A believer knows it is the Spirit of God and not government policy that bears the fruit of love, joy, peace, patience, kindness, goodness, faithfulness, gentleness, and self-control (Galatians 5:22). Wherever love exists, even in its weakest expression, God is the reason.
However, on the other side of that coin we are instructed to pray for our ‘king’ for the sake of a continuing atmosphere conducive to living peaceably and the freedom to share Christ (I Timothy 2:1-5). To pray for what we want, yet to do nothing to advance a policy that would support the answer may be considered irresponsible.
4. The prompting of conscience
“How can we expect people to “vote their values” when they can’t even define what those values are, and they struggle to articulate what they believe and why they believe it?” Ruth Malhotra, Public Relations Manager at RZIM (Ravi Zacharias International Mission)
“We face a worldview challenge that is far greater than any political challenge, as we must learn how to winsomely convince Americans to share our moral convictions.” Dr. Al Mohler, “Aftermath: Lessons from the 2012 Election” (November 7, 2012)
Our consciences resonate according to what we value morally. For example: Do we care about abortions and infanticide, or that our freedom to define perversions (wrong behavior) according to our own understanding of the will of God is at risk? At risk is our freedom to teach those definitions in our assemblies, and our freedom to deny participation to those that refuse to comply. Others are eager to band together to take your freedom away by voting for leaders and policy makers that support their viewpoint – what about us?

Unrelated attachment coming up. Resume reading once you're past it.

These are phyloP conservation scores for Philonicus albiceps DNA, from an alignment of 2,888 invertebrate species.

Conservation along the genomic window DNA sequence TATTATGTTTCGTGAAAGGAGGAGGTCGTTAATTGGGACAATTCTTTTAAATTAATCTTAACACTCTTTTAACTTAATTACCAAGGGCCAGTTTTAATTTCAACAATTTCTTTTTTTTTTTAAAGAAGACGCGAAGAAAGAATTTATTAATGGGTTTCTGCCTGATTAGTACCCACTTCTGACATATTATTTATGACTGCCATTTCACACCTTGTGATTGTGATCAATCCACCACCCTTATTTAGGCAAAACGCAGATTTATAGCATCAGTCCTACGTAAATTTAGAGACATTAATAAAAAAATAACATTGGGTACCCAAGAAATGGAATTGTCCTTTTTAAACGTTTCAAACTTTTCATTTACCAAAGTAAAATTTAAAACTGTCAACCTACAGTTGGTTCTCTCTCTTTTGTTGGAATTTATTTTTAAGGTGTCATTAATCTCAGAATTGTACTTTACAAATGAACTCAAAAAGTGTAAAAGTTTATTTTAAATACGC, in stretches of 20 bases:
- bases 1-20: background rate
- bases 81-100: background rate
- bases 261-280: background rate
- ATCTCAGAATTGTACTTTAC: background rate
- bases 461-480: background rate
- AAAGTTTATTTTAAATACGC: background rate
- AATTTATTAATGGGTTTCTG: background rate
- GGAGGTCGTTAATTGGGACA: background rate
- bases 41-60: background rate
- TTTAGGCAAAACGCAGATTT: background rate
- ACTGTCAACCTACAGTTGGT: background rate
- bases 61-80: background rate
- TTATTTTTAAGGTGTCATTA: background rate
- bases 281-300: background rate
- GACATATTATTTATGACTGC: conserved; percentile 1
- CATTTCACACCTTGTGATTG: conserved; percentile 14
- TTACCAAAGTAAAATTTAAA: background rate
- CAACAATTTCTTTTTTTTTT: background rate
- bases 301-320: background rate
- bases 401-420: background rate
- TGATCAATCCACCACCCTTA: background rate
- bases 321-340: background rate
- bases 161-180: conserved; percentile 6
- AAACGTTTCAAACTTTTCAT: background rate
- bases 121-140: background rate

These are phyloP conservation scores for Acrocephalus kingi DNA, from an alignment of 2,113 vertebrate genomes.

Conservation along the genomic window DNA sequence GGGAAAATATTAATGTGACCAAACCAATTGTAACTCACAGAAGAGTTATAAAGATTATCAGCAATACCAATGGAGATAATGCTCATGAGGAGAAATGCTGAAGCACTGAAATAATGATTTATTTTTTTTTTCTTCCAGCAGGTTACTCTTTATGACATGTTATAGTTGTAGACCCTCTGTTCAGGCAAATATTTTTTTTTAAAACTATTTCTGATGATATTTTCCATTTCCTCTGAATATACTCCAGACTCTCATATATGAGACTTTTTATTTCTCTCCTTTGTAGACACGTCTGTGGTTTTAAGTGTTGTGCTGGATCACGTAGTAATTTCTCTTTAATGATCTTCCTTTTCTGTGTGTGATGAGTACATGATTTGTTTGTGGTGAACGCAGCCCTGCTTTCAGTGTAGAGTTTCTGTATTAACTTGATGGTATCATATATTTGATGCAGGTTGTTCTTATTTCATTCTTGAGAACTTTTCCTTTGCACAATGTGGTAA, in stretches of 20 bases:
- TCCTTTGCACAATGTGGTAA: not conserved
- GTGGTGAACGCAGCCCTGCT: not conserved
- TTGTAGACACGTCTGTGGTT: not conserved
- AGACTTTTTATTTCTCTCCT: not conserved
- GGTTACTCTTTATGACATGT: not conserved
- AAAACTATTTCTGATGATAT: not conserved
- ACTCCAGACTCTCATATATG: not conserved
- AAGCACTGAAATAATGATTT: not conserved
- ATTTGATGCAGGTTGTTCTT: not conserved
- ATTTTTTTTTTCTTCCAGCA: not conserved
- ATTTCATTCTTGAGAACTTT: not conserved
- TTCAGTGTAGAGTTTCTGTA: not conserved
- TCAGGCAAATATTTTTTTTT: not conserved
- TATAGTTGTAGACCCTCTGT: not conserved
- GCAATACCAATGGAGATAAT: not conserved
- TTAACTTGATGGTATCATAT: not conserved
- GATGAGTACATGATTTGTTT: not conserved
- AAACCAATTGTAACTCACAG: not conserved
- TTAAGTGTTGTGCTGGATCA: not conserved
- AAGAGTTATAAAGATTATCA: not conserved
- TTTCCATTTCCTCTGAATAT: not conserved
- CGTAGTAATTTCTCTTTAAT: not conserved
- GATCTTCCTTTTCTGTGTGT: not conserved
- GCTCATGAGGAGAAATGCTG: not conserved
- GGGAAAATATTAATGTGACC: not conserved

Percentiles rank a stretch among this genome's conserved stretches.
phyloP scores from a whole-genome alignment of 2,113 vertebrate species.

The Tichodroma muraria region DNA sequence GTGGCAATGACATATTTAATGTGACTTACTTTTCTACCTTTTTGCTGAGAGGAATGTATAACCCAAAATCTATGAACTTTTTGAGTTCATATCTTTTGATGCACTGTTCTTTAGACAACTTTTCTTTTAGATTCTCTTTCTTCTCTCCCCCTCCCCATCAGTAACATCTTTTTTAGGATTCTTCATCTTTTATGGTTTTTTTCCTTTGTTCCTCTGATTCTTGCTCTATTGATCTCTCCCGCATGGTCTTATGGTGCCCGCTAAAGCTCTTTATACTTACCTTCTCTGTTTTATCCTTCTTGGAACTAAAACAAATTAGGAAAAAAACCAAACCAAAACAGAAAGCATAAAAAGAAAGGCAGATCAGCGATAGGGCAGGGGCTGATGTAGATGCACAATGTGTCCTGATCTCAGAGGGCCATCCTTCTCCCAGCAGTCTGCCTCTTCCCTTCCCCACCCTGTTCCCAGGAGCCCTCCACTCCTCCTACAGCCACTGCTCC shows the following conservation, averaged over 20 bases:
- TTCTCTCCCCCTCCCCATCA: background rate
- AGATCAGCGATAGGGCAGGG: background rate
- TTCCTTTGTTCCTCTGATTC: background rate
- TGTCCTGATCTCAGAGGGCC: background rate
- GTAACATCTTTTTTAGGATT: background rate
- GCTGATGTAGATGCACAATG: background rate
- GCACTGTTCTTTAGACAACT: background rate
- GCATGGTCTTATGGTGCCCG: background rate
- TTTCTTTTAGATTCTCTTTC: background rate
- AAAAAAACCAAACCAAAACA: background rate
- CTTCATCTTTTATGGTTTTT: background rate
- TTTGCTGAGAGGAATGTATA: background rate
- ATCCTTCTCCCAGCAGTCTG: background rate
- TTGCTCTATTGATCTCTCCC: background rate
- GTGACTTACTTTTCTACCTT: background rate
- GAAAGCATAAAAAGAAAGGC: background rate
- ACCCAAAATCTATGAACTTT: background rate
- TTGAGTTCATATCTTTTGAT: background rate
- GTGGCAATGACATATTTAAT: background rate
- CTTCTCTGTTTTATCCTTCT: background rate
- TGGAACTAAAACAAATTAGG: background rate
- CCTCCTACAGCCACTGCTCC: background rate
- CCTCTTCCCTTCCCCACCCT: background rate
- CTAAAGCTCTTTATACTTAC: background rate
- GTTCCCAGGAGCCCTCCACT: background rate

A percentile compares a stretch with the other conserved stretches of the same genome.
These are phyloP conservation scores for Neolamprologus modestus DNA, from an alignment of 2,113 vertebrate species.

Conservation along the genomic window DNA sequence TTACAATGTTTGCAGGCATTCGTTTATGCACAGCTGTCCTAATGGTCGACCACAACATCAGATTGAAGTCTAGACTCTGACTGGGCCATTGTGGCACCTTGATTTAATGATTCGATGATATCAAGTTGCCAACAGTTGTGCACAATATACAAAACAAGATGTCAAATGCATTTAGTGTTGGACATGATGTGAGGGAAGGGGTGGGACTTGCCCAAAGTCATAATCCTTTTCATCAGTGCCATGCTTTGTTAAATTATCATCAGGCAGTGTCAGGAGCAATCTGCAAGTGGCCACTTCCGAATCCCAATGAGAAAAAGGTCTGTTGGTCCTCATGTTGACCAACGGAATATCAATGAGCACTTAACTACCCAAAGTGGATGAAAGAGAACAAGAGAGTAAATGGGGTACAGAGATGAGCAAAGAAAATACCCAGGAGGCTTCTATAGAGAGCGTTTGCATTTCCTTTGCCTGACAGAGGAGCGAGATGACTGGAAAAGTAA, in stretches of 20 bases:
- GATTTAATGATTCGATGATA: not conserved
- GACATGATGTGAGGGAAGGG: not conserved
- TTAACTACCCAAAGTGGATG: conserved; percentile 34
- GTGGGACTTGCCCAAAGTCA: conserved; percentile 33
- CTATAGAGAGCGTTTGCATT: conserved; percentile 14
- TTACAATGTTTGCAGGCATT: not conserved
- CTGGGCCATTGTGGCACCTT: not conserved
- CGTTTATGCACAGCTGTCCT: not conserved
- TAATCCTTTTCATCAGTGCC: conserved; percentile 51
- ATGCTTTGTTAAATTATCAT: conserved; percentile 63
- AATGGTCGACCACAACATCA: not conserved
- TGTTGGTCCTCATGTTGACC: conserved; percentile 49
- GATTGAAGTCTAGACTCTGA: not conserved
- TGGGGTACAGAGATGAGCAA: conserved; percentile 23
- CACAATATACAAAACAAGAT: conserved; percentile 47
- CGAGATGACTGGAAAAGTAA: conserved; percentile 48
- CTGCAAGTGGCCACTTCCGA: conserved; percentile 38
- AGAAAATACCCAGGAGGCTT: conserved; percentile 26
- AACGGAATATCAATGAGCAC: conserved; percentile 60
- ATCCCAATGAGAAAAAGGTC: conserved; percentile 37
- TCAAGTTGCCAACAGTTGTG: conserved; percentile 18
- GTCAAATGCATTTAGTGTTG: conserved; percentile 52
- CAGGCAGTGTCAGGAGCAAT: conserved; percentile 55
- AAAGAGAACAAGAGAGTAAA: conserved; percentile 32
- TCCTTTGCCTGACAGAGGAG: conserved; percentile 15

Oz Guinness warns us that "in the end the ultimate threat to the American republic will be Americans. The problem is not wolves at the door but termites in the floor. The future of the republic depends on whether Americans will rise to the challenge of living up to America's unfulfilled potential for freedom, both for itself and for the world.”
Oz Guinness, A Free People's Suicide: Sustainable Freedom and the American Future, InterVarsity Press, 2012
5. The practice of faith
We know perhaps most clearly from the Apostle Paul that the Lord is the originator of governments as inherent to our existence. The very idea of authorities and policies that govern us is from Him - so are the outcomes of coups, revolutions, conquests and elections. Most of us are unable to predict them, but we know from many places in Scripture that the Lord is the one who ultimately decides. The Queen of Sheba knew this about Solomon (I Kings 10:9), Daniel knew this about Nebuchadnezzar (Daniel 4:32) and Solomon wrote it in proverb form saying, “The lot is tossed into the lap, but their every decision is from the Lord.” Proverbs 16:33
We also know that faith without works is dead (James 2:17, 18). All living faith is recognizable by the behavior that acts it out. So, when the Christian votes they vote by faith, trusting the hand of the Lord to lead them, and entrusting the outcomes to Him.
Grace today y’all!